Science fiction has become so heavily associated with futuristic technology and/or aliens, with many examples not even attempting to link their concepts to modern scientific understanding, that it's easy to forget how much of it originated as speculative fiction about the discoveries of scientists. But over time much of that rooting fell away to the point that a lot of science fiction is really just adventure stories using a fantastic universe as a setting. Here we a story based around a giant meteorite approaching the Earth, with a brief look at how a city reacts to the resulting heatwave, followed by an expedition to reach the part of the meteorite that crashes to the ground, complete with some accelerated growth. I have no idea about what was the state of understanding about meteorites back in the early 1940s, but I somehow doubt scientists expected one to be composed of a substance that could deliver fast growth. Would they have expected a chunk to have floated in an ocean without causing a tsunami? Was the heatwave a prediction of the time that has fallen away? I don't know but a lot of this story seems to have set aside rigorous scientific understanding in favour of creating strange environments where things can happen at a moment's notice.
But then the Adventures are aiming to tell stories rather than be dry educational affairs and a realistic portrayal might have been an incredibly tedious piece. Instead there's an unusual pace that sees the early part of the story depicting a city facing imminent disaster, with both scientific and religious reactions. At one stage it seems as though the world is going to end, according to scientists' calculations. There's then a surreal night-time sequence as the city gets so hot that tarmac starts melting and rats flee the sewers whilst a man declares himself to be "Philippulus the prophet" and dresses in sheets as he goes around pronouncing the situation to be a great judgement. In fact, the calculations are slightly wrong with the result that world in fact survives, which brings to mind that even experts can make predictions that turn out to be spectacularly wrong. And this is not the only part of the story that will feel familiar in light on the debate on European integration.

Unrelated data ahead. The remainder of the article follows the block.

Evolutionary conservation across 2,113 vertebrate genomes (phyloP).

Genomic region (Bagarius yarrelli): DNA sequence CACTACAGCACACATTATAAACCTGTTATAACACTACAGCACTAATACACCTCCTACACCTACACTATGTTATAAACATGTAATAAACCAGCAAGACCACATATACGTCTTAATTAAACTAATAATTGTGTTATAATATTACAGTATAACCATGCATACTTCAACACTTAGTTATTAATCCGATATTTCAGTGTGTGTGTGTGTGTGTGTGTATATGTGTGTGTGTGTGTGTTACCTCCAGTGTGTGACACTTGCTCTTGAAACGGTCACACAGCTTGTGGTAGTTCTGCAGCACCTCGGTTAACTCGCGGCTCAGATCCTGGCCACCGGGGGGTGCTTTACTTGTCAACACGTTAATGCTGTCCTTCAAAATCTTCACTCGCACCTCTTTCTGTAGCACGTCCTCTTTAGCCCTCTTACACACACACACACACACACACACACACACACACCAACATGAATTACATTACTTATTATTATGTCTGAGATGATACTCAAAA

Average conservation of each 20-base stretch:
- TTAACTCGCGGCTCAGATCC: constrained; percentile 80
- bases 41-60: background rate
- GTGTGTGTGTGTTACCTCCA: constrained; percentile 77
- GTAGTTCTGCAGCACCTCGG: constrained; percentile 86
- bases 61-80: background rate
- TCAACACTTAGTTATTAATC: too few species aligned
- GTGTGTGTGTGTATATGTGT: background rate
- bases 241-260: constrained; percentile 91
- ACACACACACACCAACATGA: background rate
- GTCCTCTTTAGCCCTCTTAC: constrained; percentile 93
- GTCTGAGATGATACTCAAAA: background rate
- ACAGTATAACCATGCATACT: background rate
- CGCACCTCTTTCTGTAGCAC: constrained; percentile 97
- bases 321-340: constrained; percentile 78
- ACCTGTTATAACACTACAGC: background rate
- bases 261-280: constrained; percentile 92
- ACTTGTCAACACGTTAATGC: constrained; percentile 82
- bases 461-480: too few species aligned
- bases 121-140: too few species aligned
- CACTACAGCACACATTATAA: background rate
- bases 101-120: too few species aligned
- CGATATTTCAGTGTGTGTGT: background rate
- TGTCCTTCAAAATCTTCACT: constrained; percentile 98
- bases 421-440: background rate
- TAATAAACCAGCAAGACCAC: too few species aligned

A piece of the meteorite crashes into the Arctic Ocean, causing two rival expeditions to set out to reach it, but with very different aims and compositions. Tintin is about the Aurora with a scientific team made up of people from Belgium, Sweden, Spain, Germany, France and Portugal, with a captain whose name implies he is British. (Captain Haddock's nationality hasn't been made explicit, but given his name, portrayal and the rest of the crew it seems to be what Hergé was pushing for.) The purpose of the expedition is discovery on behalf of the European Foundation for Scientific Research. The background behind the rival ship Peary has been subject to changes in successive publications. Currently it comes from the fictional Latin American country of São Rico, financed by the Bohlwinkel Bank who have spotted the economic potential of the metal in the meteorite. Bohlwinkel resorts to a number of devious actions in order to win the race, including trying to blow up the Aurora in the harbour, sending another ship to ram it, trying to prevent the Aurora from refuelling in Iceland by pretending there is no oil available and then later sending a false distress signal to lure it off course. But what is worrying is that originally Mr Bohlwinkel was explicitly an American Jew by the name of "Blumenstein" and the Peary was very clearly a United States ship.